Overview
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How Berry Shapes History c.1941-43 The Berry Alumni Quarterly

Everyone on campus played a part in keeping Berry alive while fighting for liberty and justice both on the home front and in the different theaters of World War II, but with the rise of the axis powers in Europe, Berry College was left looking at a troubling and doubtful future. Along with the international tragedies of the looming second Great War, 1942 marked the year of Martha Berry's death. Miss Berry had stood as the college's principle fundraiser, and subsequent to her death, monetary contributions began to dwindle (Atkins).
Berry struggled with several significant obstacles as the United States entered World War II. Berry's campus seemed to alter overnight with the death of its founder and leader Martha Berry. Students who would have attended college instead enrolled in the armed forces or stayed at home to fill in for a family member who had left to fight. Berry was left with a shortage of students, funds, and workers for its various departments. The staff also had to adjust to rationing and conform to the requests of government developed committees which called for rigorous record keeping and reporting. The faculty also had to change its curriculum to meet war-time standards and had to reshape the campus to train, accommodate, and prepare Air Force cadets for combat overseas. Taxes across the nation were rising, which further reduced Berry's treasury of funds, and pressure to increase salary caused tension between Berry's officers and the rest of the faculty. The school had many repairs to make, paired with appliances and equipment to bring up-to-par. It had been a long time since Berry had any extra monetary funds to renovate or update its buildings and facilities due to the recent financial drain of the Great Depression. On top of everything else, Berry was not an accredited college because the United States government declared the college's regulations and management dated and antiquated. The haven that Martha Berry had dedicated her life to had reached the critical point of its existence and had to pick itself up for a fight, in the face of both collapse within itself and disaster throughout the rest of the world (Dickey 82).

Campus War Effort

Berry College aided in the war effort by rationing supplies and participating in supply drives and blackouts. All in effort of keeping Berry's work program running to maximize self-sufficiency, and training Air Force cadets on campus (Berry Alumni Quarterly). Despite all the changes that Berry was goi
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Some of Berry's Men and Women who served c.1941-43 The Berry Alumni Quarterly
ng through during this critical time, the school still managed to maintain the same program and deliver its promise of outfitting its well deserved students with an education for the future (Berry Alumni Quarterly). In a letter to his staff, Berry's President G. Leland Green asked, "How can we make our greatest contribution toward victory?". He went on to say that he hoped his staff would buy war bonds, observe US government issued regulations, maintain confidence, positivity, and "keep the home front solid" (Green "The Task Ahead").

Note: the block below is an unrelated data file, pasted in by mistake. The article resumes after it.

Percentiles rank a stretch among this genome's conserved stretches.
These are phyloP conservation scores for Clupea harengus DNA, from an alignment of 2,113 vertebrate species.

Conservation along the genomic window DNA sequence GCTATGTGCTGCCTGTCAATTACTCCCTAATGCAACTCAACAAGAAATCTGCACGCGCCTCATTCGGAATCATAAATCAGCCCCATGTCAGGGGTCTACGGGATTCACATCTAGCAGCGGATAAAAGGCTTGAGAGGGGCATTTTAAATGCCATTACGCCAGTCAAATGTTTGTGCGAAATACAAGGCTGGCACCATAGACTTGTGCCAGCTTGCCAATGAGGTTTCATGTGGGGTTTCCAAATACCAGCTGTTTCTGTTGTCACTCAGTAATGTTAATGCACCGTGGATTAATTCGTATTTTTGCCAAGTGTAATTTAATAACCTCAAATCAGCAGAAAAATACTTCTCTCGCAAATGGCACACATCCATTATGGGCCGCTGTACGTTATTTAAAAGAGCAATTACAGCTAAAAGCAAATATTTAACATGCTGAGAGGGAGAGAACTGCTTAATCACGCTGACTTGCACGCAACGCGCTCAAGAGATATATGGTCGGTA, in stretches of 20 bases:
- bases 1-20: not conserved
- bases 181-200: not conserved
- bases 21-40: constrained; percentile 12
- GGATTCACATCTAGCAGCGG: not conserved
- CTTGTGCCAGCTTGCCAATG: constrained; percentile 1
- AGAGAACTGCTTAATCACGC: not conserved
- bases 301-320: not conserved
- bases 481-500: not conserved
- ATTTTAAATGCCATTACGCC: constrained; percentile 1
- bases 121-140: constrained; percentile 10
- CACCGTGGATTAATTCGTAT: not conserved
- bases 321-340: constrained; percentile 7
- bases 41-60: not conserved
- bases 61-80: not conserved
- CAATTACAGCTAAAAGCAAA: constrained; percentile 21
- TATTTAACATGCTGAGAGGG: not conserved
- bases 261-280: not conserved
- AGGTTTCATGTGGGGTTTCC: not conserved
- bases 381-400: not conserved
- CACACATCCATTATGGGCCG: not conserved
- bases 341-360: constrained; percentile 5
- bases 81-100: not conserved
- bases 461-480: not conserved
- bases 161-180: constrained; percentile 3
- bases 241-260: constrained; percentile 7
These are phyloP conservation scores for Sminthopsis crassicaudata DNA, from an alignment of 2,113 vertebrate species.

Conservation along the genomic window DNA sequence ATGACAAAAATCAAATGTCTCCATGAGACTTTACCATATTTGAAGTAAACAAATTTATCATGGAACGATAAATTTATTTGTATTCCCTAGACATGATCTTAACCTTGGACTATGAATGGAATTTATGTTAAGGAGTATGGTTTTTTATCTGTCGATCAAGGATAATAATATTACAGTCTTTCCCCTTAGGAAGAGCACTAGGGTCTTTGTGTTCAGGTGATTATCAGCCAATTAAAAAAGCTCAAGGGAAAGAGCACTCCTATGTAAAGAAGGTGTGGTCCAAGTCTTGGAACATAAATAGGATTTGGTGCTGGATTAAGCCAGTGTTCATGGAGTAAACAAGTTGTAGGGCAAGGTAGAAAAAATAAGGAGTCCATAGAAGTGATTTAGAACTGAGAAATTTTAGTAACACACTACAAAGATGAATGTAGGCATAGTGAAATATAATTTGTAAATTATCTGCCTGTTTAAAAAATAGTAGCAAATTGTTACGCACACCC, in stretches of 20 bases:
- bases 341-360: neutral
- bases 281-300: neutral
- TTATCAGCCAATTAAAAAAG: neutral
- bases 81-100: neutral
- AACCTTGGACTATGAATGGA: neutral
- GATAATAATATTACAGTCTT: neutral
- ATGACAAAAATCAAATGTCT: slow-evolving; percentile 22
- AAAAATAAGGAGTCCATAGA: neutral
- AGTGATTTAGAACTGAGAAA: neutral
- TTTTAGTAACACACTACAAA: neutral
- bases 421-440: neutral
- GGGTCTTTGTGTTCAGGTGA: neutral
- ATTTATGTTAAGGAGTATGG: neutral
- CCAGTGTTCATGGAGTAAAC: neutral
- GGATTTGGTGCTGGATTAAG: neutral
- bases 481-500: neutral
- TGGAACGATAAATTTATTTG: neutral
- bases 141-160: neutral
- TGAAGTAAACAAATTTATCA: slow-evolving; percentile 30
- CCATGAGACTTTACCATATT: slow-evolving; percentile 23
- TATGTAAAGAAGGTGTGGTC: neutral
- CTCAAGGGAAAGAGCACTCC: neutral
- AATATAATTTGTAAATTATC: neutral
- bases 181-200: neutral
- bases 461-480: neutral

In Spring of 1943, Berry was selected to serve as an Air Force cadet training campus. Green declared, “Berry is proud of its direct assignment in the war effort – and in this work she will maintain the same high standards, the same principles and ideals for her students and for any group that may be trained on this campus...” (qtd in "AAF Training at Berry"). Courses and curriculum also changed on campus to meet the requirements of the Air Force cadets and other possible war-time needs. For example, Dr. Jones, a Biology professor at Berry, taught both cadets and Berry students first aid (Dickey 87). Berry's staff also dedicated themselves to the Navy relief and the Red Cross. Several of the staff members even became Red Cross instructors (Dickey 87). Berry Staff members participated in bond drives to collect money for the war effort and volunteered their time and skills to the Defense Committee which educated others on "fire prevention, air-raid protection, waste prevention, economic transportation, and dissemination of important information" (Dickey 87).
In 1944, the US Army had plans to build a military hospital in Rome, but more specifically, on Berry's land. Berry refused to give up any of their territory, knowing how strongly Martha would fight against losing what she fought hardest to attain in the first place. Later in 1944, the US filed suit against Berry College for 160 acres of property. Berry lost the suit, but was awarded $9,600 for the land. The lawsuit concluded in January 3, 1945 (Dickey 83).

By the spring of 1943, five hundred twenty seven of Berry's men and women were in the active service. 124 were commissioned officers, and 111 were non-commissioned officers. Four of Berry's men had lost their lives and five were missing in action (Dickey 86). By the summer of 1944, over 700 men and women were active in the service and by the end of the war, a total of more than 1,200 of Berry's men and women had served some way in World War 2. Of all the former Berry students
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Back Page c.1944 The Southern Highlander
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Front Page - Gold and Blue Stars of Berry's War Mother Flag c.1944 The Southern Highlander